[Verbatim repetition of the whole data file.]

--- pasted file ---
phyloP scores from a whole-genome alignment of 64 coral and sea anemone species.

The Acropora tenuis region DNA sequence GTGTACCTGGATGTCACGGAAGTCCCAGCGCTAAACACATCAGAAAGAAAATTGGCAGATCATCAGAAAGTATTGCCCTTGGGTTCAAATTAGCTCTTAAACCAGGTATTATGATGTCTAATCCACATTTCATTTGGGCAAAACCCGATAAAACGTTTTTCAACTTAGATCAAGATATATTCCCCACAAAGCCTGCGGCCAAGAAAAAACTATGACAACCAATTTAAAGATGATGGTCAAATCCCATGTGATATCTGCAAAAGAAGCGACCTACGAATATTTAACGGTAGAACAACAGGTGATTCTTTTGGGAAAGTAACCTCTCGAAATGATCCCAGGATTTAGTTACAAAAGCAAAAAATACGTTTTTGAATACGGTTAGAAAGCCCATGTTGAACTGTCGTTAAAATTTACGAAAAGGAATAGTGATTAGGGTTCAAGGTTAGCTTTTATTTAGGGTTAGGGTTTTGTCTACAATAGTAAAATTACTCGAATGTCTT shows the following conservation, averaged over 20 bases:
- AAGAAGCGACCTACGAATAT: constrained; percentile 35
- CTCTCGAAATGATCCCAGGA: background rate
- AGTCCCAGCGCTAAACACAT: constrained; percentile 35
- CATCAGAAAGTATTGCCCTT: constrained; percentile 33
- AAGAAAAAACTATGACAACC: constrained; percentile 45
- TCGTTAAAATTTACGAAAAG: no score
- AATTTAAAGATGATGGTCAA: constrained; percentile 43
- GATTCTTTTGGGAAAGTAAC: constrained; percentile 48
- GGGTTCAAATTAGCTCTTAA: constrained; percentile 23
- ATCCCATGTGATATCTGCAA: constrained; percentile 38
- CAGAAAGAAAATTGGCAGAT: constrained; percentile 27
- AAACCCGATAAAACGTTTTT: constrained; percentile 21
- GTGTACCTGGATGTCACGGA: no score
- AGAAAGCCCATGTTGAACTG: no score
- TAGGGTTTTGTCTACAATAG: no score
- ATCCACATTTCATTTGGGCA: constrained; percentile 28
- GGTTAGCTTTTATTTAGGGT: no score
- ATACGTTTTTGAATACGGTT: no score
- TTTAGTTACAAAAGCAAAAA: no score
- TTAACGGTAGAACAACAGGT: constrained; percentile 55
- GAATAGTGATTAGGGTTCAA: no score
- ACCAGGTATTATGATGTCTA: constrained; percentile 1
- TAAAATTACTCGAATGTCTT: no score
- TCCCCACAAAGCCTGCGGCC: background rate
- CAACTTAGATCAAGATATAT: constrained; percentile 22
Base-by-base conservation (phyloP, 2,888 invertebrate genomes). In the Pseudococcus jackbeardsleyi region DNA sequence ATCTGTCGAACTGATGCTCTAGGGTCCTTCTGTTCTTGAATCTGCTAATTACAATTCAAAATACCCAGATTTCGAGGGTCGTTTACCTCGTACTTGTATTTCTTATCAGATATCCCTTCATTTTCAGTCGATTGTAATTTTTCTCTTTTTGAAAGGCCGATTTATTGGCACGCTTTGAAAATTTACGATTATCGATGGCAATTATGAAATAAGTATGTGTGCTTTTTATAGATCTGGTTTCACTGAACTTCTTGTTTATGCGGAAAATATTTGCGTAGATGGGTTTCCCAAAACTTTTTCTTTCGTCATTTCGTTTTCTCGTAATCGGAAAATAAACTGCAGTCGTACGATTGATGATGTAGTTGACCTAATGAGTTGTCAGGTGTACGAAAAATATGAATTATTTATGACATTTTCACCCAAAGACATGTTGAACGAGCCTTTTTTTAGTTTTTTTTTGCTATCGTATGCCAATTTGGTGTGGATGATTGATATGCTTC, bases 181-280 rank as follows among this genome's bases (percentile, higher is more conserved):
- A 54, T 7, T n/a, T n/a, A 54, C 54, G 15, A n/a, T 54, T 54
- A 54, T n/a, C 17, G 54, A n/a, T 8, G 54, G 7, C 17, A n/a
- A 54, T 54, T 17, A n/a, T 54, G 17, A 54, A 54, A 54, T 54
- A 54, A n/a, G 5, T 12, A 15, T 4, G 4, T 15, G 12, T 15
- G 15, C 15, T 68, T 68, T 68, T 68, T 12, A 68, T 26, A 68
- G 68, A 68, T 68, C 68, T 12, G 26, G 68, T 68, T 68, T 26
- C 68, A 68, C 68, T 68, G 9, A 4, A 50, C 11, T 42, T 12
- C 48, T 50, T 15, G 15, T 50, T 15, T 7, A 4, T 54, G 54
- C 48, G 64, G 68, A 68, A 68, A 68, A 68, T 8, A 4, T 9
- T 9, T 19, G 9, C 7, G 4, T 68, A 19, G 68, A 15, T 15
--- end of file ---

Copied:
phyloP scores from a whole-genome alignment of 64 coral and sea anemone species.

The Acropora tenuis region DNA sequence GTGTACCTGGATGTCACGGAAGTCCCAGCGCTAAACACATCAGAAAGAAAATTGGCAGATCATCAGAAAGTATTGCCCTTGGGTTCAAATTAGCTCTTAAACCAGGTATTATGATGTCTAATCCACATTTCATTTGGGCAAAACCCGATAAAACGTTTTTCAACTTAGATCAAGATATATTCCCCACAAAGCCTGCGGCCAAGAAAAAACTATGACAACCAATTTAAAGATGATGGTCAAATCCCATGTGATATCTGCAAAAGAAGCGACCTACGAATATTTAACGGTAGAACAACAGGTGATTCTTTTGGGAAAGTAACCTCTCGAAATGATCCCAGGATTTAGTTACAAAAGCAAAAAATACGTTTTTGAATACGGTTAGAAAGCCCATGTTGAACTGTCGTTAAAATTTACGAAAAGGAATAGTGATTAGGGTTCAAGGTTAGCTTTTATTTAGGGTTAGGGTTTTGTCTACAATAGTAAAATTACTCGAATGTCTT shows the following conservation, averaged over 20 bases:
- AAGAAGCGACCTACGAATAT: constrained; percentile 35
- CTCTCGAAATGATCCCAGGA: background rate
- AGTCCCAGCGCTAAACACAT: constrained; percentile 35
- CATCAGAAAGTATTGCCCTT: constrained; percentile 33
- AAGAAAAAACTATGACAACC: constrained; percentile 45
- TCGTTAAAATTTACGAAAAG: no score
- AATTTAAAGATGATGGTCAA: constrained; percentile 43
- GATTCTTTTGGGAAAGTAAC: constrained; percentile 48
- GGGTTCAAATTAGCTCTTAA: constrained; percentile 23
- ATCCCATGTGATATCTGCAA: constrained; percentile 38
- CAGAAAGAAAATTGGCAGAT: constrained; percentile 27
- AAACCCGATAAAACGTTTTT: constrained; percentile 21
- GTGTACCTGGATGTCACGGA: no score
- AGAAAGCCCATGTTGAACTG: no score
- TAGGGTTTTGTCTACAATAG: no score
- ATCCACATTTCATTTGGGCA: constrained; percentile 28
- GGTTAGCTTTTATTTAGGGT: no score
- ATACGTTTTTGAATACGGTT: no score
- TTTAGTTACAAAAGCAAAAA: no score
- TTAACGGTAGAACAACAGGT: constrained; percentile 55
- GAATAGTGATTAGGGTTCAA: no score
- ACCAGGTATTATGATGTCTA: constrained; percentile 1
- TAAAATTACTCGAATGTCTT: no score
- TCCCCACAAAGCCTGCGGCC: background rate
- CAACTTAGATCAAGATATAT: constrained; percentile 22
Base-by-base conservation (phyloP, 2,888 invertebrate genomes). In the Pseudococcus jackbeardsleyi region DNA sequence ATCTGTCGAACTGATGCTCTAGGGTCCTTCTGTTCTTGAATCTGCTAATTACAATTCAAAATACCCAGATTTCGAGGGTCGTTTACCTCGTACTTGTATTTCTTATCAGATATCCCTTCATTTTCAGTCGATTGTAATTTTTCTCTTTTTGAAAGGCCGATTTATTGGCACGCTTTGAAAATTTACGATTATCGATGGCAATTATGAAATAAGTATGTGTGCTTTTTATAGATCTGGTTTCACTGAACTTCTTGTTTATGCGGAAAATATTTGCGTAGATGGGTTTCCCAAAACTTTTTCTTTCGTCATTTCGTTTTCTCGTAATCGGAAAATAAACTGCAGTCGTACGATTGATGATGTAGTTGACCTAATGAGTTGTCAGGTGTACGAAAAATATGAATTATTTATGACATTTTCACCCAAAGACATGTTGAACGAGCCTTTTTTTAGTTTTTTTTTGCTATCGTATGCCAATTTGGTGTGGATGATTGATATGCTTC, bases 181-280 rank as follows among this genome's bases (percentile, higher is more conserved):
- A 54, T 7, T n/a, T n/a, A 54, C 54, G 15, A n/a, T 54, T 54
- A 54, T n/a, C 17, G 54, A n/a, T 8, G 54, G 7, C 17, A n/a
- A 54, T 54, T 17, A n/a, T 54, G 17, A 54, A 54, A 54, T 54
- A 54, A n/a, G 5, T 12, A 15, T 4, G 4, T 15, G 12, T 15
- G 15, C 15, T 68, T 68, T 68, T 68, T 12, A 68, T 26, A 68
- G 68, A 68, T 68, C 68, T 12, G 26, G 68, T 68, T 68, T 26
- C 68, A 68, C 68, T 68, G 9, A 4, A 50, C 11, T 42, T 12
- C 48, T 50, T 15, G 15, T 50, T 15, T 7, A 4, T 54, G 54
- C 48, G 64, G 68, A 68, A 68, A 68, A 68, T 8, A 4, T 9
- T 9, T 19, G 9, C 7, G 4, T 68, A 19, G 68, A 15, T 15